Nitrogen 14 NH3, NO3, organic compounds, N2 Constituent of amino acids, nucleic acids nucleotides, and coenzymes
Hydrogen 8 H2O, organic compounds, H2 Main constituent of organic compounds and cell water
Phosphorus 3 inorganic phosphates (PO4) Constituent of nucleic acids, nucleotides, phospholipids, LPS, teichoic acids
Sulfur 1 SO4, H2S, So, organic sulfur compounds Constituent of cysteine, methionine, glutathione, several coenzymes
Potassium 1 Potassium salts Main cellular inorganic cation and cofactor for certain enzymes
Magnesium 0.5 Magnesium salts Inorganic cellular cation, cofactor for certain enzymatic reactions
Calcium 0.5 Calcium salts Inorganic cellular cation, cofactor for certain enzymes and a component of endospores
Iron 0.2 Iron salts Component of cytochromes and certain nonheme iron-proteins and a cofactor for some enzymatic reactions





Trace Elements

Table 1 ignores the occurrence of trace elements in bacterial nutrition. Trace elements are metal ions required by certain cells in such small amounts that it is difficult to detect (measure) them, and it is not necessary to add them to culture media as nutrients. Trace elements are required in such small amounts that they are present as "contaminants" of the water or other media components. As metal ions, the trace elements usually act as cofactors for essential enzymatic reactions in the cell. One organism's trace element may be another's required element and vice-versa, but the usual cations that qualify as trace elements in bacterial nutrition are Mn, Co, Zn, Cu, and Mo.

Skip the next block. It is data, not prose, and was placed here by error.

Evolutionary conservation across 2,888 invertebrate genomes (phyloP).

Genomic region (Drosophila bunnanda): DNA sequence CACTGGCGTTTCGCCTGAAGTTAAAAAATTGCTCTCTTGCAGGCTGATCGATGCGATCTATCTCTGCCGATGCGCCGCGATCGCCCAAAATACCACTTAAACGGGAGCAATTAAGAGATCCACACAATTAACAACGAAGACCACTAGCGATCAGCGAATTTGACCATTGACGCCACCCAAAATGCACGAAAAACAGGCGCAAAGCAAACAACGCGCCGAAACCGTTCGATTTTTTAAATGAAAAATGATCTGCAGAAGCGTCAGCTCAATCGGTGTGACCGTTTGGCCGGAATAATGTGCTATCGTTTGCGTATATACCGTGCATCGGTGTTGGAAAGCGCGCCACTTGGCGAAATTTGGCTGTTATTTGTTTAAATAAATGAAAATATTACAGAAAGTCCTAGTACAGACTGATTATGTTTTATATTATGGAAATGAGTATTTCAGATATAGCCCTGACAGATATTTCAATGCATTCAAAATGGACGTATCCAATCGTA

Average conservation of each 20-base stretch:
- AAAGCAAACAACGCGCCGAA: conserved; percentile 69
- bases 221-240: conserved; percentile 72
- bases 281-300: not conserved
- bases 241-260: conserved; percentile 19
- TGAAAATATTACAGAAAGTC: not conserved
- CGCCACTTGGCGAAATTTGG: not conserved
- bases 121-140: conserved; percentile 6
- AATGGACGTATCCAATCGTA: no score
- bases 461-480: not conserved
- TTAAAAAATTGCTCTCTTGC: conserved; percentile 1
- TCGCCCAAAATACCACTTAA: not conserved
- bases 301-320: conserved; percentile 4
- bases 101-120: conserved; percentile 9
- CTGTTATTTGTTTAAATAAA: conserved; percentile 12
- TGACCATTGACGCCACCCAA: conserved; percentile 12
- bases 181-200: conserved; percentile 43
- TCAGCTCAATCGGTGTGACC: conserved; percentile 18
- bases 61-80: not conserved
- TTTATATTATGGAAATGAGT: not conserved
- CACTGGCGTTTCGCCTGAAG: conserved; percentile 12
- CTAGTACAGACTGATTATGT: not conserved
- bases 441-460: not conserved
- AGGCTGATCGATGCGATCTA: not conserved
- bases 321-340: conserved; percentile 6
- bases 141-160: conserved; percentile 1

Carbon and Energy Sources for Bacterial Growth

In order to grow in nature or in the laboratory, a bacterium must have an energy source, a source of carbon and other required nutrients, and a permissive range of physical conditions such as O2 concentration, temperature, and pH. Sometimes bacteria are referred to as individuals or groups based on their patterns of growth under various chemical (nutritional) or physical conditions. For example, phototrophs are organisms that use light as an energy source; anaerobes are organisms that grow without oxygen; thermophiles are organisms that grow at high temperatures.